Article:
We left quite soon after breakfast because we had a long drive ahead of us now back to the Algarve.
Once again we had a pleasant journey across the Alentejo region as we headed south along mostly empty roads gliding effortlessly across the wide open plains. Compared to the Algarve it is a largely undeveloped region where hillsides are as important as beaches, Roman ruins are celebrated as much as golf resorts, rural vineyards promoted as well as luxury marinas – it is, I suggest, a more varied experience.
The Alentejo is also linked to many of the most important chapters of Portuguese history. It saw the birth of Vasco da Gama at Sines and the death of the ‘Holy Queen’ Isabel at Estremoz. It was at Atoleiros that the celebrated knight Nuno Álvares Pereira achieved his first victory in the battle for independence from Castile and it was at Vila Viçosa in February 1908 that King Carlos spent his last night before being shot down and killed by republican activists in Lisbon’s Praça do Comércio the next day.
After an hour or so we left the flat plains behind as we began to climb steadily into the mountains that separate the two regions. We knew when we passed into Algarve because the roads immediately improved and became busier as we entered the Portuguese poster region.
We planned to have an easy two days before travelling home and had chosen a rural location in a village called Vale Judeu quite close to the busy town of Vilamoura. We were too early to check in so we went straight to the resort town for lunch. We immediately wished that we hadn’t. The official guide boasts that “Vilamoura is unlike any other Portuguese town, gone is the dilapidated charm, replaced with striking perfection, which is simply expected by the super-rich who frequent the marina.”
It is a modern purpose built tourist resort completely lacking in any sort of character. We prefer ‘dilapidated charm’ and are certainly not ‘super-rich’ so stayed no longer than half-an-hour before quickly leaving without a single glance in the rear-view mirror. I should have carried out better research.
After arrival at the hotel we took a stroll into the village where we found the dilapidated charm that we like and instead of roving packs of British golfers in between golf courses found an untidy bar full of locals in between food courses so stayed for a while and had a simple lunch.
Close by was a restaurant that came highly recommended so after a quiet afternoon around the swimming pool we returned for evening meal. We shared a simple starter of grilled sardines and a main course of monk fish stew with beans, both delicious. We had walked eight miles today.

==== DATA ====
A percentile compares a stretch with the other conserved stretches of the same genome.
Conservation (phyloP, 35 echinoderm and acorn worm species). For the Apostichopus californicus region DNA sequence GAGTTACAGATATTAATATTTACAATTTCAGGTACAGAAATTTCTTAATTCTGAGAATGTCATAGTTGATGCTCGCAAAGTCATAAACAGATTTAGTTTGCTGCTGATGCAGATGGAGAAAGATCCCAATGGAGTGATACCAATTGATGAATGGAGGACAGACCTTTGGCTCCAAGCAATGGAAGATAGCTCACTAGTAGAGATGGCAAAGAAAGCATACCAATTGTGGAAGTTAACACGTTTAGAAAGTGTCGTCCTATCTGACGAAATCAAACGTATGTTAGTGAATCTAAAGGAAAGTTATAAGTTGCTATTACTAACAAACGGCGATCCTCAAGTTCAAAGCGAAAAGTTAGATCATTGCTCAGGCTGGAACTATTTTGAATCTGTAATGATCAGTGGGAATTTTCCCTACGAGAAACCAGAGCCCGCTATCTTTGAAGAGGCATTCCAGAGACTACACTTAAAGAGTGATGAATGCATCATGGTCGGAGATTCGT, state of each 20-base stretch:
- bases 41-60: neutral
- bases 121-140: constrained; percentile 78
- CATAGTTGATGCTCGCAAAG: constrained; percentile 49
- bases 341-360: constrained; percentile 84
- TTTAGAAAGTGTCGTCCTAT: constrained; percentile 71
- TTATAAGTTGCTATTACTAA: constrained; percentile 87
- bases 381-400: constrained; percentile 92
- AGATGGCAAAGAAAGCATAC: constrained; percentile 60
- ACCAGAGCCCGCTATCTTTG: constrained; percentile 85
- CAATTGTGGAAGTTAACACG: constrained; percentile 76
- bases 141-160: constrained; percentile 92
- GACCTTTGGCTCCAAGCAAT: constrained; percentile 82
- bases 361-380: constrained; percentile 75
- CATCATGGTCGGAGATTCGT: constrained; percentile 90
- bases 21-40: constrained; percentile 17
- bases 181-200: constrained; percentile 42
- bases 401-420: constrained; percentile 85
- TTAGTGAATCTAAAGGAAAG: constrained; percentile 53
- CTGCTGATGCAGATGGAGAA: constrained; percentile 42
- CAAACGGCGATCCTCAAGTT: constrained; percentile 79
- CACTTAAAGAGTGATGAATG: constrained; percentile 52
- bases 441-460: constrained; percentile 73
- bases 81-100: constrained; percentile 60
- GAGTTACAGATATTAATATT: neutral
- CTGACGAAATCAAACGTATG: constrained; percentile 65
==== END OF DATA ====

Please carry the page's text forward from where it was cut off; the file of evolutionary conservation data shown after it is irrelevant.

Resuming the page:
For our final day we made plans to drive east to the town of Tavira, the last big town on the Algarve before crossing the Rio Guardiana into Spain. We were meeting my blogging pal Jo who I have been friends with now for several years through our web sites.
I was looking forward to Tavira. In 1965 the artist David Swift who wrote a travel guide to the Algarve said this … “For my money Tavira is the most enchanting town of Algarve. It stands on two hills on either bank of a river, the Segua which is crossed by a seven arched Roman bridge. The hills are crowned with castles and churches yet from the middle green fields can be glimpsed in one direction and the sea in the other”.
Fifty-five years later I wasn’t expecting it to be quite the same as described but I was delighted to find that Swift would almost certainly have recognised the place that he recommended so highly. A wide fast flowing river, steep hills, whitewashed shops and houses, terracotta roofs and cobbled streets and still with its thirty-seven churches and a ferry service to the beach islands to the south. What a delightful contrast to the dreadful resort town of Vilamoura.
We spent a splendid afternoon in Tavira with Jo and husband Mike as our expert guides and as we drove back to our hotel we were in agreement that Tavira is a place that we need to see some more of.
For our final night we returned inevitably to the same restaurant, Kim had a beef steak and I had a salted cod stew. The Portuguese love cod and it is said that there are three hundred and sixty-five different recipes, one for every day of the year so I thought it was time to try one of them. I enjoyed it, the fish was firm and meaty but maybe just a little too salty for my taste. We had walked seven and a half miles today.
In preparation for an early departure we packed before going to bed, I was quite glad actually, it is exciting to travel but it is nice to go home as well!
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